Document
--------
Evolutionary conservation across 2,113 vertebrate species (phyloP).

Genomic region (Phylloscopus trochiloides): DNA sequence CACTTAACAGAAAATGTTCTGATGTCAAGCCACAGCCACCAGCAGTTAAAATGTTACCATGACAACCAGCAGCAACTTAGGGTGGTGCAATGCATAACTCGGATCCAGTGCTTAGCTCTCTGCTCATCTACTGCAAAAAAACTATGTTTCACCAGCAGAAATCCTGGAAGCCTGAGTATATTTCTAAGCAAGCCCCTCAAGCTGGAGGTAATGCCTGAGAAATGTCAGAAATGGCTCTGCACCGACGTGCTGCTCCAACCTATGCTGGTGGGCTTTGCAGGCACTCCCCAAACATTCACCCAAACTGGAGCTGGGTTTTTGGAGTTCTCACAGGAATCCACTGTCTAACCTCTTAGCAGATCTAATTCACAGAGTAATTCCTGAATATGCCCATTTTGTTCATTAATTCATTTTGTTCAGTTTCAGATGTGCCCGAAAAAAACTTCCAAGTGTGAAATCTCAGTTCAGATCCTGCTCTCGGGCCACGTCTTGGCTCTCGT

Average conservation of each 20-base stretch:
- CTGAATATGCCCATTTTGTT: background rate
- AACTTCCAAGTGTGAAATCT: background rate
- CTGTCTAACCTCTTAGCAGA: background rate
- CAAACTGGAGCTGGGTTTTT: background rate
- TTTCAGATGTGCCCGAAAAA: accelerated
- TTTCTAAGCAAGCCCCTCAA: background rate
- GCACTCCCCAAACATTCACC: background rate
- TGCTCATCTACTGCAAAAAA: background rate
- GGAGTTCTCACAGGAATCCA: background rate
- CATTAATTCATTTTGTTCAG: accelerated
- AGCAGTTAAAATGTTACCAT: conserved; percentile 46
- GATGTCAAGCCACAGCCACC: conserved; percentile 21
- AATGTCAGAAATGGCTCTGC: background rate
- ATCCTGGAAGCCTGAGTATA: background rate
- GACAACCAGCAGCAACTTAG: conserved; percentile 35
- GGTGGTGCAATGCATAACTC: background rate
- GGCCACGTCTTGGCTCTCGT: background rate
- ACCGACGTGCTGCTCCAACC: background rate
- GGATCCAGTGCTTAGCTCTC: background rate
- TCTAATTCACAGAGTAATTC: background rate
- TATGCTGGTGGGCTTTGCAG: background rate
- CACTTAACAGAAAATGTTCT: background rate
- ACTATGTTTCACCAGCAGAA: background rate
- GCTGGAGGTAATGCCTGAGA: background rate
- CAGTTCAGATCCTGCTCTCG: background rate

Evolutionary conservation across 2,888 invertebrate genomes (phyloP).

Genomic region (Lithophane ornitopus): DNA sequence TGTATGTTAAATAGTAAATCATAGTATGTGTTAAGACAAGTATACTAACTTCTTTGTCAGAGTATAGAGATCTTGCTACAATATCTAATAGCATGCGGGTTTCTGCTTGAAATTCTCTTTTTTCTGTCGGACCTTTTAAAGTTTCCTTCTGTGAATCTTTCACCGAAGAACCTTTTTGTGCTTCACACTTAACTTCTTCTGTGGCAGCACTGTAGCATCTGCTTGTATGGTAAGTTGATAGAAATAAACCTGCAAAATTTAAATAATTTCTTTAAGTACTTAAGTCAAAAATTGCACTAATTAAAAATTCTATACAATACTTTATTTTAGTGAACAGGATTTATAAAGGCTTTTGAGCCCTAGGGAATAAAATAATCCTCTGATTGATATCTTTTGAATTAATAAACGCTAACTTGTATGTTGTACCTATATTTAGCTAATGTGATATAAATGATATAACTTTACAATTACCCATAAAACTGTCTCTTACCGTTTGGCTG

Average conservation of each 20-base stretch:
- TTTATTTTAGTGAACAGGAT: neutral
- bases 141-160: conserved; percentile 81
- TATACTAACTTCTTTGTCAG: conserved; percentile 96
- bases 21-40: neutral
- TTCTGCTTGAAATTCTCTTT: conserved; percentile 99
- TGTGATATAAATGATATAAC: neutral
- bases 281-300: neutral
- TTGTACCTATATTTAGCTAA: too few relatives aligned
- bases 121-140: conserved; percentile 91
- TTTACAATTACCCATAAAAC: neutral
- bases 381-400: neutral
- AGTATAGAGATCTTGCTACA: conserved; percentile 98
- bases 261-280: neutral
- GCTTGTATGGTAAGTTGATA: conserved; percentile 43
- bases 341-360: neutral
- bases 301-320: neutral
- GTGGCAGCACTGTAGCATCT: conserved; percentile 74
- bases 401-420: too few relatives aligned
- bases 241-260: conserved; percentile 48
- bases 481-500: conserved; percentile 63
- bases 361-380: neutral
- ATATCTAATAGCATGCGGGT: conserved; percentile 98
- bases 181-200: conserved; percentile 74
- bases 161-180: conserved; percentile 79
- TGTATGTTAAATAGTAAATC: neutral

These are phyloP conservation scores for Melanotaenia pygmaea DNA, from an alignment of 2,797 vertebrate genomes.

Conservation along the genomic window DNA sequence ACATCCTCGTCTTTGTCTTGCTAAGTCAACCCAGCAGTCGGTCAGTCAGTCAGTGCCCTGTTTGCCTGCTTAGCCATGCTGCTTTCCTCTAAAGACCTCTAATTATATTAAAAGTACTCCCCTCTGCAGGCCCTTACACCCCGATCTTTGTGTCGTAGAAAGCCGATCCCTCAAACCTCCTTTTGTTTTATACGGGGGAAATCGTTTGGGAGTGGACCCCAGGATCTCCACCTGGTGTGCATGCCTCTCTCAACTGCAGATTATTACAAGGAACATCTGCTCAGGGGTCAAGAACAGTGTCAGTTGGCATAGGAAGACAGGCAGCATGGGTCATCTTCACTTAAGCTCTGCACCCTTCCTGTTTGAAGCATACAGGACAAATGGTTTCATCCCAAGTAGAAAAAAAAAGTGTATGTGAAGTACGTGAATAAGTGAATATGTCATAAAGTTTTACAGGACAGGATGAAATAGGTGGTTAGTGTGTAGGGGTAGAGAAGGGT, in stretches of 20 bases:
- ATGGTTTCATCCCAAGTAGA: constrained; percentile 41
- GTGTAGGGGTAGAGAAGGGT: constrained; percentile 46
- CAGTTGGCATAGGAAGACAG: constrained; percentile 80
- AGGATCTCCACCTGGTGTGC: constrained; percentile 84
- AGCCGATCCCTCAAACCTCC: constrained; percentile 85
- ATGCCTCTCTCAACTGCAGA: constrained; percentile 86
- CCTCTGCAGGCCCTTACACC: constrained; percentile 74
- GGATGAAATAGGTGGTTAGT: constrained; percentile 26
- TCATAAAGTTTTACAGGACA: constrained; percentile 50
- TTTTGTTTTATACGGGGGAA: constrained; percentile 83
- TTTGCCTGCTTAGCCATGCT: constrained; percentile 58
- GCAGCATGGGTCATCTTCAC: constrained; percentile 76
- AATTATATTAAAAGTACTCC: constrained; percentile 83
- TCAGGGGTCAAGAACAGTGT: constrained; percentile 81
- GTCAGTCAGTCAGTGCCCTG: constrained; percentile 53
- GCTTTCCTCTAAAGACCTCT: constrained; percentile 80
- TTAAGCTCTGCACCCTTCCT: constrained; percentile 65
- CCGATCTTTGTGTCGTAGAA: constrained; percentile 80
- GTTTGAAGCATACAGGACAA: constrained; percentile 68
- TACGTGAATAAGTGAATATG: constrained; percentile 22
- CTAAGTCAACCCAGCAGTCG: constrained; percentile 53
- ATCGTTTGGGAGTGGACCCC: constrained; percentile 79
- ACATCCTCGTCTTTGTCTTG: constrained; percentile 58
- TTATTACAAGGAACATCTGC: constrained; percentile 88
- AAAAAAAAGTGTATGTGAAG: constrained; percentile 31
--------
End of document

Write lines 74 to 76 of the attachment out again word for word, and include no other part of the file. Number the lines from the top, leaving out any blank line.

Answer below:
- GCTTTCCTCTAAAGACCTCT: constrained; percentile 80
- TTAAGCTCTGCACCCTTCCT: constrained; percentile 65
- CCGATCTTTGTGTCGTAGAA: constrained; percentile 80